On Nov. 13, Portlanders have the chance to glimpse a fresh perspective of life on the streets in a city faced with a staggering homeless crisis.
Outside the Frame – a local nonprofit that offers filmmaking workshops to homeless youth – is hosting its annual gala at The Armory in Northwest Portland with the premiere of its new documentary, “Leaving Home.”
“At Outside the Frame, we realize that leaving home for the streets is not a choice, it’s a last resort,” executive director Nili Yosha told The Skanner.
Filmed over the past year, the documentary is an anthology of shorts made by two dozen youths experiencing homelessness in Portland.
"It’s not that I left home, I left my situation for something that could be better," says one young participant, named Unity, in the film.
“Leaving Home” takes the viewer on a journey of street life in the Pacific Northwest, while rendering the challenges and ambitions of marginalized youth through various points of view.
Since its foundation just two years ago, Outside the Frame has been teaching video production to young homeless people between the ages of 17 and 25, many of whom identify as LGBTQ.
The majority of its participants come to the organization from broken families or through the foster care system; several battle physical and mental health issues.
But at Outside the Frame, they can pick up a camera and learn the art of filmmaking as an intervention – while shaping society’s perception of homeless youth.
“Film has the power to open people’s hearts and bring into focus things we overlook,” said Yosha. “The process of making films teaches the youth job skills in a way that they want to learn. (It also) provides a creative outlet, and a way to expose their life stories to themselves and – more importantly – to those around them, which is us.”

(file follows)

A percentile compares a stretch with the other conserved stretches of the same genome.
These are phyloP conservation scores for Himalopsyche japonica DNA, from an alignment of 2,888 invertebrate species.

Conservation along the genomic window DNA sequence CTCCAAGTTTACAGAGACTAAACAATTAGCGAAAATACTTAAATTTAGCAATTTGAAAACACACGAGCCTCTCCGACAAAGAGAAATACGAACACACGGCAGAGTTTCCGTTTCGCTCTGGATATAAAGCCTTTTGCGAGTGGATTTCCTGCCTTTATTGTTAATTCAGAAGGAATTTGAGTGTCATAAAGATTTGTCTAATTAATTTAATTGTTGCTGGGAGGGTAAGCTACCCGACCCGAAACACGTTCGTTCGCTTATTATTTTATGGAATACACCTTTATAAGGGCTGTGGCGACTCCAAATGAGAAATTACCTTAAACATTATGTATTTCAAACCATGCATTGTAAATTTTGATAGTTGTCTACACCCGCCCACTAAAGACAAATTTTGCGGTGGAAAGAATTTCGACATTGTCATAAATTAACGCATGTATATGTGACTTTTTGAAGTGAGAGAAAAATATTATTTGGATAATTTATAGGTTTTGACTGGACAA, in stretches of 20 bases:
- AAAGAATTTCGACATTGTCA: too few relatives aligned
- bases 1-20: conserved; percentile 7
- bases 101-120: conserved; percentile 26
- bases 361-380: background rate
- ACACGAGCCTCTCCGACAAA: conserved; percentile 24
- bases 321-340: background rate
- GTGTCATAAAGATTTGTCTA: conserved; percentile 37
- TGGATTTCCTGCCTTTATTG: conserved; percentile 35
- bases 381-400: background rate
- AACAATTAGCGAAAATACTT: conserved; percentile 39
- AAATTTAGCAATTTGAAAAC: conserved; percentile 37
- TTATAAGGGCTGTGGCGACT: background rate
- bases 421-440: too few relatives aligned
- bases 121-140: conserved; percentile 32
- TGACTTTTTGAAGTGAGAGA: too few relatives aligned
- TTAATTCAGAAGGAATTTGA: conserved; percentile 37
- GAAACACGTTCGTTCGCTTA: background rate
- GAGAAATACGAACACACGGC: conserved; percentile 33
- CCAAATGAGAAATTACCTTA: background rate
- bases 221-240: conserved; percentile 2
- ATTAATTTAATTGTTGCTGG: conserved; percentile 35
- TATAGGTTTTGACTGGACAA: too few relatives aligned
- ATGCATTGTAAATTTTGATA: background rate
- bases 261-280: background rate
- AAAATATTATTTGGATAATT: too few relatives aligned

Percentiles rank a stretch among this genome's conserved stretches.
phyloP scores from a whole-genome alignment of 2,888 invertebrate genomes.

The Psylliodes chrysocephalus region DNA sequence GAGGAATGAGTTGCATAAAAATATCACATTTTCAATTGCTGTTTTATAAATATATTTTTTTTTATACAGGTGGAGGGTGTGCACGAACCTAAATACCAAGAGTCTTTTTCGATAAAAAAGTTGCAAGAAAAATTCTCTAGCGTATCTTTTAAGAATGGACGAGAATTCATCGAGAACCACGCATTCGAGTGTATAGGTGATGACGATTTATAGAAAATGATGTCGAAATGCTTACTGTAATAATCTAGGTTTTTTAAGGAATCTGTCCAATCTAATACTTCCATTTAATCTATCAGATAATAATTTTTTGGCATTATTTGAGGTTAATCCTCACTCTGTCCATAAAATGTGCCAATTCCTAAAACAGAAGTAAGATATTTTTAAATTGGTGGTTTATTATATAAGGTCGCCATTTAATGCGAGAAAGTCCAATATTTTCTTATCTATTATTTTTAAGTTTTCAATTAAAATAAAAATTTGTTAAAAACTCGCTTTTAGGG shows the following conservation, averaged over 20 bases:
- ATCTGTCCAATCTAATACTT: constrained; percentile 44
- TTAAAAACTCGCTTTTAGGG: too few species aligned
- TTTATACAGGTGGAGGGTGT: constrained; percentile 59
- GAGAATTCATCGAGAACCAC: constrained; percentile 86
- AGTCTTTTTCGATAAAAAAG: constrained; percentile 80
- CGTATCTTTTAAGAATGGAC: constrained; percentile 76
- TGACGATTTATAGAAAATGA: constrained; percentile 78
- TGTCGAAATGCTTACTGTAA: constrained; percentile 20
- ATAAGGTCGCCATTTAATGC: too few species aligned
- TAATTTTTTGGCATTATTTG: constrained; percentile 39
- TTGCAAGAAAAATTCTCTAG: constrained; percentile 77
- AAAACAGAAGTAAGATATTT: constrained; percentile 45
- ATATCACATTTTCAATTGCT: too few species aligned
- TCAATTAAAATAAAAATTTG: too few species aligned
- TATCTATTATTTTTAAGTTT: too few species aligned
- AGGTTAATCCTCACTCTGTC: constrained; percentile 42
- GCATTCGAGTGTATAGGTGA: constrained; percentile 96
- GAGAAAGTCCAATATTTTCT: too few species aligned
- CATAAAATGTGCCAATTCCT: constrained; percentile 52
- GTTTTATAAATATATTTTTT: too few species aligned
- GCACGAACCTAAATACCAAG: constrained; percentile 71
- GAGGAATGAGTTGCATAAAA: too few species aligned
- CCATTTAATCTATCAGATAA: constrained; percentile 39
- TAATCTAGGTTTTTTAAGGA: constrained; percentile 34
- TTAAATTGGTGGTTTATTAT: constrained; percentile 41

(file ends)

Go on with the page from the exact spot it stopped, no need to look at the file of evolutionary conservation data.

Through film workshops and ongoing weekly programming, Outside the Frame trains over 20 youths at any given time. Moreover, it helps develop employable talents for their resumes. Participants recently produced films for both the Affordable Housing Bond campaign and the Right to Rest Act through such programs.
Last year Outside the Frame screened various film projects at 15 sites, including schools, youth groups, churches, synagogues, activist groups, as well as at a juvenile detention center. Its acclaimed documentary “The Lost Boys of Portlandia” premiered last year to a sold-out crowd at Revolution Hall.
“By screening the films, we show our community how these young people, normally regarded as useless throwaways, can be an asset to society,” continued Yosha.
The gala event will showcase additional new films made by and featuring Portland’s marginalized youth, along with talkbacks with the budding filmmakers.
A Lifetime Achievement Award will also be presented to Tia Plympton, a longtime educator at Outside In – a social services nonprofit for homeless youth, as well as co-presenter of the event, alongside Prosper Portland.
Outside the Frame’s gala takes place Nov. 13, at The Armory, 128 NW 11th Avenue.
Free tickets can be reserved at http://bit.ly/otfgala. All ages are admitted. There will be refreshments and a no-host bar.